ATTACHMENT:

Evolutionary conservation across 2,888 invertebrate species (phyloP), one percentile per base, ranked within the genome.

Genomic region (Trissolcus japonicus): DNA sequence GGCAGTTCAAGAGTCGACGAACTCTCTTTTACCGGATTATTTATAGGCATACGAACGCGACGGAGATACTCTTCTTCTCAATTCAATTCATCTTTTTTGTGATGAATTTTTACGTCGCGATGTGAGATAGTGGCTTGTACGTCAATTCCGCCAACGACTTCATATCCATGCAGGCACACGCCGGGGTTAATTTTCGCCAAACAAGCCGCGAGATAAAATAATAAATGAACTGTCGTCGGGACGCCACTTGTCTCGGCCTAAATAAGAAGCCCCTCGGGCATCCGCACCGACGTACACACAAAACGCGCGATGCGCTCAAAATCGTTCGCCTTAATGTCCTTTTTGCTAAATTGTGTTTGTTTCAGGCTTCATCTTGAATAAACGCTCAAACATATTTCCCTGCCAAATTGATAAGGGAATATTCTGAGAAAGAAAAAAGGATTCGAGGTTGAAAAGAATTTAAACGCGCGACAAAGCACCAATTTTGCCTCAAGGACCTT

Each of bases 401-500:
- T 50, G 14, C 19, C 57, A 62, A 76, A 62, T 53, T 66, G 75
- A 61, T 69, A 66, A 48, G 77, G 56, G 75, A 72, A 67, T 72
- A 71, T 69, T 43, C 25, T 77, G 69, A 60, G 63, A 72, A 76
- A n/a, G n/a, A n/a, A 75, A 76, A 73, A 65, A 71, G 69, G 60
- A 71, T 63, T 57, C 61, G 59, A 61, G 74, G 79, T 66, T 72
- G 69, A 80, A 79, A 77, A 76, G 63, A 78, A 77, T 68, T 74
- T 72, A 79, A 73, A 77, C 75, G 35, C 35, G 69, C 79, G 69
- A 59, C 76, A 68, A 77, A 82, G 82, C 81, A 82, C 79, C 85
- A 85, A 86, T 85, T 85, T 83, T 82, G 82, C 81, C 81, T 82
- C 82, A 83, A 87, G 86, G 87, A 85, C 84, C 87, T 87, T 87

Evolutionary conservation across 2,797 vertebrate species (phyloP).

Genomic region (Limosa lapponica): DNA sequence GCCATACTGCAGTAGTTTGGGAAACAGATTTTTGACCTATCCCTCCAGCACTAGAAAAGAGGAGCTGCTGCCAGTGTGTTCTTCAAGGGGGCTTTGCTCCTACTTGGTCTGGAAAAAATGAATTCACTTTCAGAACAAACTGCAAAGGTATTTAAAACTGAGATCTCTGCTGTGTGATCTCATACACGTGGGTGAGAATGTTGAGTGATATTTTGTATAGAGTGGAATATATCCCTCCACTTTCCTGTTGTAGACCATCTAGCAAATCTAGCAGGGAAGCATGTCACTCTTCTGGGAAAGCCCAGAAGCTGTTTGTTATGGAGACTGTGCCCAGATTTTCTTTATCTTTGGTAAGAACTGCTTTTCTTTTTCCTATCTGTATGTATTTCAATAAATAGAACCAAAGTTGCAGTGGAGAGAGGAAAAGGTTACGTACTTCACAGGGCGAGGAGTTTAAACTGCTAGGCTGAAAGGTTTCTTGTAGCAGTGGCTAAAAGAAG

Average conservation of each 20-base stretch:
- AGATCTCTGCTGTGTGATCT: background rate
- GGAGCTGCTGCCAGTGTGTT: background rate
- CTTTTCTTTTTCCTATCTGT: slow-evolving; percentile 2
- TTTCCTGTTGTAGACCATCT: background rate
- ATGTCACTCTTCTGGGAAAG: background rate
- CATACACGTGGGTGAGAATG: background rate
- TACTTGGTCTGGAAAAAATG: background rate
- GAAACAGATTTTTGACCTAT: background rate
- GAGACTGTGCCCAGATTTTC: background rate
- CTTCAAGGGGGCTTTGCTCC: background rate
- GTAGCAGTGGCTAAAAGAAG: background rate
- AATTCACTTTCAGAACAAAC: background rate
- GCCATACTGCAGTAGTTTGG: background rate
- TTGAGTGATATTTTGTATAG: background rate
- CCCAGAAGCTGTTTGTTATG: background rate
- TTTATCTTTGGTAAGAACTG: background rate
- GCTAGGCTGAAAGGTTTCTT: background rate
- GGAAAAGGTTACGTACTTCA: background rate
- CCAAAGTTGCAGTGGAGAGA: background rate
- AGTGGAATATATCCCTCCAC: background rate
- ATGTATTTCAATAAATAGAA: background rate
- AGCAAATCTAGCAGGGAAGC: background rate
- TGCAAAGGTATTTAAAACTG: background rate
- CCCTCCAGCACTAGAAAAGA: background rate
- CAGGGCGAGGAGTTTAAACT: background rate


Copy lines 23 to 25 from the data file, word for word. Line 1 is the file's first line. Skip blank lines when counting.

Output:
- TACTTGGTCTGGAAAAAATG: background rate
- GAAACAGATTTTTGACCTAT: background rate
- GAGACTGTGCCCAGATTTTC: background rate